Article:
9 2. Larynx(voice box): A passageway surrounded by cartilages for gases moving in and out of the trachea. Located beneath the nasal pharynx and laryngopharynx. A cartilage at the top called epiglottis remains upright when gases are entering or exiting the trachea, through an opening called glottis [during swallowing, a reflex mechanism pulls the epiglottis downward and pushing the larynx upward, resulting in the closure of glottis to push food bolus into the esophagus]. The glottis is surrounded by another cartilage called thyroid cartilage (where the thyroid gland is attached), which is connected to another cartilage called cricoids cartilage. Between these two structures is a thin layer of connective tissue called cricothyroid membrane. Elastic tissues in the larynx also allow different sounds to be generated when air flow passes through the larynx.

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12 3. Trachea: Long, straight tube leading from the larynx to the lungs. - Cilia on its inner wall lining constantly expell foreign substances trapped in mucus back to the nasopharynx and oropharynx. - Trachea is constantly open because of support by 20 C- shaped cartilage rings, so that gases can pass freely.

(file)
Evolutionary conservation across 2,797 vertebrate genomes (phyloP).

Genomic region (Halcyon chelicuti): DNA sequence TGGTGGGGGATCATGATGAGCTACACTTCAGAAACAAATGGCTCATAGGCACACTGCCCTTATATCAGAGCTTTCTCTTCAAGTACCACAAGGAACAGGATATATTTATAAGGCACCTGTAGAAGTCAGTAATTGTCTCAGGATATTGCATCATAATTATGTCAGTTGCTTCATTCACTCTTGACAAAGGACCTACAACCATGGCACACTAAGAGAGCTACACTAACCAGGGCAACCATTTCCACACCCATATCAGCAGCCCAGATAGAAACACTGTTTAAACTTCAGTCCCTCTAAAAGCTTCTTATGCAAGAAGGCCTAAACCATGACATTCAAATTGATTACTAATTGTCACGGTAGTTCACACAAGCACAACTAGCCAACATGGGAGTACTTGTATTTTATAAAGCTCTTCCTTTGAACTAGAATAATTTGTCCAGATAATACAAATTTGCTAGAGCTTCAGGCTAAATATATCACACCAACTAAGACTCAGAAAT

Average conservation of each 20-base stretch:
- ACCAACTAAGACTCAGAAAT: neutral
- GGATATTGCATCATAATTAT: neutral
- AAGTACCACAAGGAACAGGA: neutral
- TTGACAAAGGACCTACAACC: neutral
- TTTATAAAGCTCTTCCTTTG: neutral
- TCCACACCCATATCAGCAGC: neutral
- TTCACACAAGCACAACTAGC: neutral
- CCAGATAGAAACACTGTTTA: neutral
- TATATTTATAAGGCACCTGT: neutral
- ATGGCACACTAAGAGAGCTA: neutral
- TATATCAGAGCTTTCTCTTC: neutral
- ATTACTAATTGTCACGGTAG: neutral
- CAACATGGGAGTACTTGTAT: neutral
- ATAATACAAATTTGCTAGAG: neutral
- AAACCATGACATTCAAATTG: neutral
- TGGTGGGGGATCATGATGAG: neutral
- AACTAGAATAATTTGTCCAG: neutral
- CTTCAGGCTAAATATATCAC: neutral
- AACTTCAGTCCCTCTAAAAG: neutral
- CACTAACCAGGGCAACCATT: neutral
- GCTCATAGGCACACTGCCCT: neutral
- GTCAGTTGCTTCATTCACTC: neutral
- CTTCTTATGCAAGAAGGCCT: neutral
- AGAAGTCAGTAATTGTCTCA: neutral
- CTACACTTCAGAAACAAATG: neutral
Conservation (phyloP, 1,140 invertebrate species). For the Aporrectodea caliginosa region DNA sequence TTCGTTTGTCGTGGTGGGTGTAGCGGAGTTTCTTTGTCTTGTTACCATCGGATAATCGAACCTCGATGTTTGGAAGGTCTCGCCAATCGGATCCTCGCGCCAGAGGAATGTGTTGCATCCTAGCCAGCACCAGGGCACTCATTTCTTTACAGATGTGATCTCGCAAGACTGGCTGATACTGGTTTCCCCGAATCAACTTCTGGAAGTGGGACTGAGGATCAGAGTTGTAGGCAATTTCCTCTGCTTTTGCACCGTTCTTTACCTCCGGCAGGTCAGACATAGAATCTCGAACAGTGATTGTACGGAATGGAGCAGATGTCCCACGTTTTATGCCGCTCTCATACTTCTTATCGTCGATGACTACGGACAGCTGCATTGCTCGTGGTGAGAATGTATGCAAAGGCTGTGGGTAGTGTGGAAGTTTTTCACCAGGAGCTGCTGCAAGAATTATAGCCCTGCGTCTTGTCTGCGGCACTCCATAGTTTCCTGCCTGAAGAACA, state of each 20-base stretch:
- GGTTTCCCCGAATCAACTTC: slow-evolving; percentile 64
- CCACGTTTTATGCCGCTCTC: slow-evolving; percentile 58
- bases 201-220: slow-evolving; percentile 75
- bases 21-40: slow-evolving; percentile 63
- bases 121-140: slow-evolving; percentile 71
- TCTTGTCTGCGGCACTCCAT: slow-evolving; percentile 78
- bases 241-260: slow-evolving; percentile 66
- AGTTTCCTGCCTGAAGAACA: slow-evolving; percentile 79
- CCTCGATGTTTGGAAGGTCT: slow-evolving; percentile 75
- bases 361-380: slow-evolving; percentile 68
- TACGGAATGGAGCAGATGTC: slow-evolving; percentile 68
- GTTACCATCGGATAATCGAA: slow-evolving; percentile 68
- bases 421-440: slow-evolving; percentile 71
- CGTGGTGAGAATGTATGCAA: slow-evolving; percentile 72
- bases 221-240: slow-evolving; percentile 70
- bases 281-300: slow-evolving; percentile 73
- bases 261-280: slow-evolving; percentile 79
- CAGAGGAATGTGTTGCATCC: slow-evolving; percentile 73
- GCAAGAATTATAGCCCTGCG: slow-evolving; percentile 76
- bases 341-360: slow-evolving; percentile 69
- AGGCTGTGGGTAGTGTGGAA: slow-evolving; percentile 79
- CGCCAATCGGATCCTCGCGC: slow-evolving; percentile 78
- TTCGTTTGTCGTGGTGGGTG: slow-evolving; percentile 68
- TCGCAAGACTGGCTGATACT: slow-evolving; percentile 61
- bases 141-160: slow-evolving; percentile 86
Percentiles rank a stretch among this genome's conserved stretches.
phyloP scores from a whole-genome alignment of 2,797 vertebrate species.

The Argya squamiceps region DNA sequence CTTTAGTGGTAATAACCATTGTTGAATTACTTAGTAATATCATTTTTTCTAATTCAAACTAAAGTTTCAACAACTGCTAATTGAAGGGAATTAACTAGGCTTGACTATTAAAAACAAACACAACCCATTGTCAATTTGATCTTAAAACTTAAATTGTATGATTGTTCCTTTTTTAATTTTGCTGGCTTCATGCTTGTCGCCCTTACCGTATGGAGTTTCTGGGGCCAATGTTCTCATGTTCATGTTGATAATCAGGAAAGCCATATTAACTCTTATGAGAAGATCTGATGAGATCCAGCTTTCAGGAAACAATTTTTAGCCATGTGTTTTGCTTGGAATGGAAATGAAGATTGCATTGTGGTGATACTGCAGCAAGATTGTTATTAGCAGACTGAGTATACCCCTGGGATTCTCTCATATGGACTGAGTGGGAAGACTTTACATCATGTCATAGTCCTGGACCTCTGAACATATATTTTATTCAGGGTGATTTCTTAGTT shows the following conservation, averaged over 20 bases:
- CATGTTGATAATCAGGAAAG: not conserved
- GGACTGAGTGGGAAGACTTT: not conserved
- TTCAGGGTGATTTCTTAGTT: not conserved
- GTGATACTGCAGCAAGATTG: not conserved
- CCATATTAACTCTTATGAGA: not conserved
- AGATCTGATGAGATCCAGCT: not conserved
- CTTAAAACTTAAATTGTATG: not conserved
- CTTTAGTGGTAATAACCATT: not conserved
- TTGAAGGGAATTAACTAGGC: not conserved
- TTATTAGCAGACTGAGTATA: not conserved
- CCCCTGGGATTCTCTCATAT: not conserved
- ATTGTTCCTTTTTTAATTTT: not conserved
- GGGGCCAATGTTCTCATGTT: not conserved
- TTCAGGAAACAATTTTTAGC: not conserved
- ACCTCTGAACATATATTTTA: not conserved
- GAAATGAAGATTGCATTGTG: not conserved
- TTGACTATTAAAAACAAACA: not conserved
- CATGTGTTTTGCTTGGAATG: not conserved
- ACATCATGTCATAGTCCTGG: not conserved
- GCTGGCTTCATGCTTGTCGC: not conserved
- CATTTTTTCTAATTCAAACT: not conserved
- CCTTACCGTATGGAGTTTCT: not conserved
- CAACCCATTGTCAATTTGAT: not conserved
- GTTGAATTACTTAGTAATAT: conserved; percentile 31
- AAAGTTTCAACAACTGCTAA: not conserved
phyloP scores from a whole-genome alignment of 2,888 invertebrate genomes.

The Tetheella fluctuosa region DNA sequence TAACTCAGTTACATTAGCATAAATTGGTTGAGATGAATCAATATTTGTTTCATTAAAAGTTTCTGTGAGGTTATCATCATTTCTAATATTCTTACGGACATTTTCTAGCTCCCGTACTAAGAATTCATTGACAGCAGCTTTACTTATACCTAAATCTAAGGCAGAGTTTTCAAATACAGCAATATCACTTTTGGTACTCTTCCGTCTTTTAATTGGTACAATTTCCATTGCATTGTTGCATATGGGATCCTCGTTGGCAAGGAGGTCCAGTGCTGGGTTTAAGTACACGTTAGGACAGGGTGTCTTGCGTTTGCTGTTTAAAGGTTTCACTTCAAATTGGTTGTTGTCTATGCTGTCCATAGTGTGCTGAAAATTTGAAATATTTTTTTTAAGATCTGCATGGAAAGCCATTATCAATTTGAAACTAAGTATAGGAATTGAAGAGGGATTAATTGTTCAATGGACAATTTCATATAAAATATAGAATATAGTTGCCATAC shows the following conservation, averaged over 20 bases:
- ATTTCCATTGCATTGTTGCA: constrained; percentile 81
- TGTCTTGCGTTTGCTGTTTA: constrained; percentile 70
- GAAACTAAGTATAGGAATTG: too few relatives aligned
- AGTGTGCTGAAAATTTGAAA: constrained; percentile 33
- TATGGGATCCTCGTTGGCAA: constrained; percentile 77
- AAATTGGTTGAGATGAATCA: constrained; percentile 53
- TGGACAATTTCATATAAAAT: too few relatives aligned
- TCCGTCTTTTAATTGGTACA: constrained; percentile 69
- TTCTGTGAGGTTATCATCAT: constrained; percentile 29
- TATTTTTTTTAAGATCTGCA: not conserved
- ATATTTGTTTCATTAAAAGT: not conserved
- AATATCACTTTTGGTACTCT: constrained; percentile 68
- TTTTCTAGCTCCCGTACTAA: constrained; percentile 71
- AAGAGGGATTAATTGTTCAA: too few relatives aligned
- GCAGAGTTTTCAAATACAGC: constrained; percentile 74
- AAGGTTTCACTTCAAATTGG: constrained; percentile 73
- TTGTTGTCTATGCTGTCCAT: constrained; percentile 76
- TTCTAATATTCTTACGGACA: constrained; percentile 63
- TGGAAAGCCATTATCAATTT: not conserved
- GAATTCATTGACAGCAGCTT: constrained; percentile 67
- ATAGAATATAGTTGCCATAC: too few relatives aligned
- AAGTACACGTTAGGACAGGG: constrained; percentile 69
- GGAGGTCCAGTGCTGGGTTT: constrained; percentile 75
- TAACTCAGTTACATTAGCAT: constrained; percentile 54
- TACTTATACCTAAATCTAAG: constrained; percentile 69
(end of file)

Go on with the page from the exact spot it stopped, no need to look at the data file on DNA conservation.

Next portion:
13 4. Bronchial tree tree like branching tubes extended from the trachea. Only the primary bronchi are external to the lungs, while the rest of the bronchial tree is embedded in lung tissues. diameters of the tubes from primary bronchi to tertiary bronchi are large, so that support with cartilage rings is necessary. These tubes contain columnar cells which prevent diffusion, so they are only allowing gases to pass. diameter at the bronchioles is down to 1 mm where the tubes do not need cartilage rings for support, this structure is composed of cuboidal cells where diffusion is also not possible. from the alveolar duct to the alveoli, the lining tissue becomes simple squamous epithelium where gas exchange is possible. Since there is a much larger surface area at the alveoli, all gas exchange occurs at the alveoli [300 million alveoli provide a total surface area similar to a tennis court!].